Wednesday, October 31, 2018

GSCCC Welcomes Newest Members to JGL Society

Lorraine Lees, Bill Rodner, Mike Mendelsohn

On Wednesday, October 31, Girl Scouts of the Colonial Coast (GSCCC) welcomed three new members to the Juliette Gordon Low (JGL) Society: Bill Rodner, Lorraine Lees and Mike Mendelsohn. The society is a group comprised of Girl Scout supporters in the community who have decided to provide for Girl Scouts in their estate plan. Every year, GSCCC holds an annual luncheon to celebrate current and new members who have agreed to pave the way for girls to continue having the best Girl Scout Leadership Experience possible.

This year’s luncheon, held on JGL’s birthday at the newly renovated Cavalier hotel in Virginia Beach, featured an overview of the improvements made to the historic venue led by Gregory Rutledge. The afternoon continued with a celebration lunch held in a special room reserved just for the society overlooking a view of the Virginia Beach Oceanfront. This is not the first time the Girl Scouts have celebrated at The Cavalier, which made it a great place to be on October 31. The hotel welcomed Girl Scouts from across the country for the 18th annual national Girl Scouts convention in 1932, which also included First Lady Lou Henry Hoover.

“Thank you all for saying ‘yes’ to your personal commitment to Girl Scouts,” GSCCC CEO Tracy Keller said.

Juliette's vision and commitment to create an organization that serves girls was perpetuated when she converted the carriage house of her home into the first Girl Scout national headquarters and gifted the property to Girl Scouts in her will. Juliette's bequest was the beginning of planned giving to Girl Scouts. In her memory, the Juliette Gordon Low Society was established to thank and honor friends of Girl Scouts who choose to make Girl Scouts part of their legacies and a beneficiary of their estate plans.

Learn more about planned giving and becoming a JGL Society member by clicking here.

Tuesday, October 30, 2018

Buck Harris Award

Since the Buck Harris Award launched in the '80s, it has gone to more than 40 Girl Scouts. To qualify for the award, a girl must be nominated by the girls in her troop, group or service unit, or by an adult who is aware of her qualifications. Girl Scouts must meet the criteria of: being an active troop member who has helped make troop meetings and activities more enjoyable during the past two years by participating in, or helping, to make service unit events and/or Council events better during the past two years. Special consideration will be given to girls who have participated in or assisted with outdoor events; have been active in school, community and/or church, synagogue, temple activities during the past two years; and have participated in Council events.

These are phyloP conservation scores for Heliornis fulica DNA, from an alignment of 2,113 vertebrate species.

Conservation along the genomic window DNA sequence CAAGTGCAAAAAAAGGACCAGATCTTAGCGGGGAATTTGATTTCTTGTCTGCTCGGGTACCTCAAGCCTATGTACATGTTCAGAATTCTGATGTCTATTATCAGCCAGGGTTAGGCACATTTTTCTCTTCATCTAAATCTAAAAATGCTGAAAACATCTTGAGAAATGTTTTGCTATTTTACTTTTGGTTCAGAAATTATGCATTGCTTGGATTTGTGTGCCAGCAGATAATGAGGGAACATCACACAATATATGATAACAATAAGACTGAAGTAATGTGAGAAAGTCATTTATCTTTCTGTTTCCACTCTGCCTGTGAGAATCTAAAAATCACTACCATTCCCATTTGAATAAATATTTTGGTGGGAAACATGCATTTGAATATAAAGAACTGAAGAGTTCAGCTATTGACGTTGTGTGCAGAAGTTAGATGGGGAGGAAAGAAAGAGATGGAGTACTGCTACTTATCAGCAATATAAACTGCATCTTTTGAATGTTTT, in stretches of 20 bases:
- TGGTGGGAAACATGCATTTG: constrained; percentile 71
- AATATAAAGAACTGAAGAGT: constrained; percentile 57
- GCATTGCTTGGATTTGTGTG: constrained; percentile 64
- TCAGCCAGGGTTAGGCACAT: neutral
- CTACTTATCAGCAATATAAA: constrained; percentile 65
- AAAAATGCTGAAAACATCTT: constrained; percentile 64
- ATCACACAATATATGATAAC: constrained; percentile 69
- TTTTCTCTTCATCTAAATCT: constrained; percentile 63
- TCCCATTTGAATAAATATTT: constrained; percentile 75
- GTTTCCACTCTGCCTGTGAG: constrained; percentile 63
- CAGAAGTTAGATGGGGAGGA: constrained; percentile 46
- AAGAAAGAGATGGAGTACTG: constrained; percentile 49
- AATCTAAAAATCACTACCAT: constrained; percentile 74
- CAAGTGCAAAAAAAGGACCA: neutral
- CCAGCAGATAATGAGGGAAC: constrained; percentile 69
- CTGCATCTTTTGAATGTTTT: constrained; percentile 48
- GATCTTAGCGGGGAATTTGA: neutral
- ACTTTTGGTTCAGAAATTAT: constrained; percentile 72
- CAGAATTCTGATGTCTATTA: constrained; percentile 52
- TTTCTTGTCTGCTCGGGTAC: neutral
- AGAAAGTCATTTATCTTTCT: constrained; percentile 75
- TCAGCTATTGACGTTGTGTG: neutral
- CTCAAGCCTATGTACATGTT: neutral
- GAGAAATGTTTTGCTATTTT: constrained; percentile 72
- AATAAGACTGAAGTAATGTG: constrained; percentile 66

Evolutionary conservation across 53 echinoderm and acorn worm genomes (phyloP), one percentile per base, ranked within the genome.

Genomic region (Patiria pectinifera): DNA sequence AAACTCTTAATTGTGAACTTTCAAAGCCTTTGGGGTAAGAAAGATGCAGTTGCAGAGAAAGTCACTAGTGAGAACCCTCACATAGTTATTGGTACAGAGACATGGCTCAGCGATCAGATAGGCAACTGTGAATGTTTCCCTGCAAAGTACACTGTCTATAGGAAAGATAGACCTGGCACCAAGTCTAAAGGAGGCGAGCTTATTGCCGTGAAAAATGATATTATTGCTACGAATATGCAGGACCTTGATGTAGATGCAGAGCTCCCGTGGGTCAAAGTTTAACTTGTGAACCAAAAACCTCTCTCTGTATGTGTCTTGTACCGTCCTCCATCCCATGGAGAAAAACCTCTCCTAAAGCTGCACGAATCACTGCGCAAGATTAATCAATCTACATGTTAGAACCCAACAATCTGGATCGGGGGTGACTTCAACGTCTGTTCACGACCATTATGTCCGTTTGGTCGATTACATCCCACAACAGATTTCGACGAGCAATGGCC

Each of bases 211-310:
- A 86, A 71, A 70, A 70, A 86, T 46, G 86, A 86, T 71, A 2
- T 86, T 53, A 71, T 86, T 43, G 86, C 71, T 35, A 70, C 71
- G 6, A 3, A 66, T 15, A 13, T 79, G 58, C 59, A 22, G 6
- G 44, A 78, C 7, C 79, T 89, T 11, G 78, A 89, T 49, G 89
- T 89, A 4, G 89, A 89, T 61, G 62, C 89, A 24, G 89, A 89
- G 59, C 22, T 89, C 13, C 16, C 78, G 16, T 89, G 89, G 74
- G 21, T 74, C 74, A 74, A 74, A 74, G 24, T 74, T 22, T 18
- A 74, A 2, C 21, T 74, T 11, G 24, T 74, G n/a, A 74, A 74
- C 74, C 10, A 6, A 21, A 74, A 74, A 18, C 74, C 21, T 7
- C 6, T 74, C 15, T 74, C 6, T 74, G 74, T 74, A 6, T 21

The award is named after Georgie (Buck) Harris who served as the executive director of what was then the Virginia Tidewater Area Council of Girl Scouts, (now called the Girl Scout Council of the Colonial Coast), and was director of Camp Matoaka, a Girl Scout camp in Suffolk, until she retired in 1972. When the award was initiated, the following was written: A person strong in the spirit and the adventure of Girl Scouting, Buck Harris has left a legacy to our Council. Her gentleness, love and stewardship of our land and campsites, her infinite store of nature’s knowledge have been given freely for the Girl Scouting she loves.

Buck was a dedicated Girl Scout who did much for the movement in our region. When she graduated in the late 1920s from Randolph-Macon Women's College, she focused on a teaching career and had no thoughts about being a camp director; however, it was the early years of the Depression and jobs were scarce. She was a substitute teacher when a Camp Matoaka staff opening was posted. The job offered free room and board, $5 in travel money, but no salary. When interviewed in 2006, she said she never camped a day in her life up until then.

Lucky for us, Buck took the job and was a quick learner during the first four summers she worked at camp while keeping her job as a teacher at a Courtland Elementary School. In 1934, she left teaching to become a professional Girl Scout, a field director for Portsmouth, Norfolk and Princess Anne County. She recruited and trained Girl Scout volunteers, but continued to spend her summers working at the camp.

In 1937, she was named executive director of what would become the Greater Tidewater Council of Girl Scouts, a job she held for almost 30 years. After she retired, Buck continued to be active as a trainer and an adviser. Throughout her Girl Scout career, she made and kept Girl Scout friendships that impacted many.

After Camp Matoaka closed in the 1980s, a wildflower garden that includes flowers from Camp Matoaka was planted at A Place for Girls by some of her former campers.

Find information on the award and details on how to nominate by clicking here.

Monday, October 29, 2018

Girl Scout Election Guidelines

As the election season is upon us, we’d like to remind our members of our policies and guidelines.

Girl Scouts of the United States and any Girl Scout council may not, nor may they authorize anyone on their behalf to participate or intervene directly or indirectly in any political campaign on behalf of or in opposition to any candidate for public office; or participate in any legislative activity or function which contravenes the laws governing a tax-exempt organization.

When acting as a Girl Scout representative a Girl Scout council staff, volunteer or young Girl Scout may not engage in the following:
· Endorse a candidate for public office. This includes liking or sharing or tweeting candidate materials or messages on Girl Scout social media.
· Distribute campaign materials, share website links that discuss a specific candidate— including on Girl Scout social media.
· Provide email lists of members to a candidate.
· Host activities or other functions to support a candidate running for office
· Host a flag ceremony to open a political campaign event.
· Wear your official Girl Scout uniform to a campaign event.

You may:
· Write or visit your elected official in support or opposition to legislation when Girl Scout issues arise.
· Keep your elected official informed of Girl Scout work.